A few years ago I was lucky enough to visit a remote border outpost in Arunachal Pradesh where a sentry sat in the thick morning mist, pierced only by the gentle flares of flowering rhododendron bushes. His binoculars were trained on a Chinese outpost perhaps a hundred yards away. This place had been a minor flashpoint in the 1980s when the Chinese established their camp and started building a helipad. The Indian army set up its own posts on higher ground. Things calmed down, so I was told, when the People’s Liberation Army clarified that the helipad was really a basketball court. The jawan’s job was to watch basketball and he took it very seriously.
Fifty years ago this month, a very different mortal game was played out on those very hills and across the 3,500 km long frontier of the world’s two most populous republics. It ended in a rout, as you know. The bigger guys—or at least the larger team—won. And then left the field, for their dugouts.
The war itself has been well remembered and quietly forgotten in India. A short litany of political ham-headedness, rotten intelligence, poor strategy and entropy under fire—relieved only by a handful of tales of tragic valour, squandered lives. The published accounts and even the poorly concealed secret record (the notorious Henderson Brooks-Bhagat Report) vary mostly in internecine details of personal responsibility and finger pointing. The course of the battles is an open book. Not surprisingly, perhaps, the war is poorly memorialized in a few shabby monuments, and the patriotic fantasy Haqeeqat. Even the signature dirge, Aye mere watan ke logon, has been mawkishly appropriated for other wars and political campaigns. When I visited a sprightly veteran of the fall of Bomdila a few weeks ago, he had nothing to say about the war: “Bad memory,” he said. And then he corrected himself… “Bad memories.”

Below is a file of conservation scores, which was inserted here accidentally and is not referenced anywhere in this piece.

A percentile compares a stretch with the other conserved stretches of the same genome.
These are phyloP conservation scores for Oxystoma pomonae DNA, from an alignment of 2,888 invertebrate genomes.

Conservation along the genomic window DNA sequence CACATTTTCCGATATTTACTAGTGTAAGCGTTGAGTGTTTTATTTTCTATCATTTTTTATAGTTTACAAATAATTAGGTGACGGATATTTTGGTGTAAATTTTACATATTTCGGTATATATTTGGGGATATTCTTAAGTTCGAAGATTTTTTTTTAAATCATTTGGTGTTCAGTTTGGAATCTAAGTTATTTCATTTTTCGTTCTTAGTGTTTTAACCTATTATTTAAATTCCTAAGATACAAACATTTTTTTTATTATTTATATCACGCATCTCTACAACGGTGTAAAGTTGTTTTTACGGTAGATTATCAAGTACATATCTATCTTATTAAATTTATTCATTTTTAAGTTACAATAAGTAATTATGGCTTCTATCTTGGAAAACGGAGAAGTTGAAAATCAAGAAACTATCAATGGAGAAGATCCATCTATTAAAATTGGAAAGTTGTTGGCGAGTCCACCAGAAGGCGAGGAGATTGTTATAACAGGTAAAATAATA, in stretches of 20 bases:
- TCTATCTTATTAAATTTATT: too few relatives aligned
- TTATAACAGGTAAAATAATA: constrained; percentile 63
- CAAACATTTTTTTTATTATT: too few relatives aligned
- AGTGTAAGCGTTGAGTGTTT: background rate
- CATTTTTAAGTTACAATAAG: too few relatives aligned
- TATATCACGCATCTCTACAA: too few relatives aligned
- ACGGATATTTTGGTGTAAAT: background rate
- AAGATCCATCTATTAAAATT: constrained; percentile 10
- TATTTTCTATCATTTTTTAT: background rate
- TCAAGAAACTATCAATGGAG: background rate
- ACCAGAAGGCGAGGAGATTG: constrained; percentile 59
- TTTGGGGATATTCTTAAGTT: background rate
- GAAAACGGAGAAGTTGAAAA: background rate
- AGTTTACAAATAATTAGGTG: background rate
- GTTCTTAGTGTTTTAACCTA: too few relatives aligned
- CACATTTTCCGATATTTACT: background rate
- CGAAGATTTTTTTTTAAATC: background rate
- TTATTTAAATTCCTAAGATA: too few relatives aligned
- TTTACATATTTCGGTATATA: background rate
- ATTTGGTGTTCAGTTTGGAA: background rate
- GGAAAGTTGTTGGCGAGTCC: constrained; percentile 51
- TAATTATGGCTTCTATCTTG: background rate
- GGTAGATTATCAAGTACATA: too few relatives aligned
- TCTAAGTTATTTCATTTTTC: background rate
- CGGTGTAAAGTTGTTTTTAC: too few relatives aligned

But if the story of the war itself has been buried with its dead, a livelier (or deadlier) debate persists today about the merits of the two sides’ claims in the dispute and degree of responsibility in precipitating the armed conflict. These are two different things, but given the passage of time they are now intertwined in what was always a dispute about history. Jawaharlal Nehru’s stature has inevitably been diminished by what in hindsight can only be seen as poor situational awareness. His Chinese opponents plainly played a more skilful hand. If nothing else they were clearly capable of both diplomacy and war, whereas Nehru’s final gambit, the ‘forward policy’, proved to be neither.
It is possible, of course, to go from blaming Nehru for the outcome of war—humiliating defeat—to blaming him for causing it. The stain of failure and ineptitude is easily spread, and many writers, most recently Perry Anderson, have made hay with this messy approach to history. In such readings, Nehru appears as a Peter Sellers-ish poltroon, mouthing verities about India’s immutable spiritual unity with the fastnesses of the Himalayas. “We don’t think who we are, we know who we are,” as it were. Entertaining perhaps, but one might as well represent Zhou Enlai as the inscrutably aggressive Cato. It is better to remember instead that vapid flourishes on the eternal or sacred territories of national soil were flaunted by both sides in the war of words that preceded the bullets. That it was a conversation surcharged with mutual suspicion and the toxic mix of post-colonial nationalism and cold war anxieties.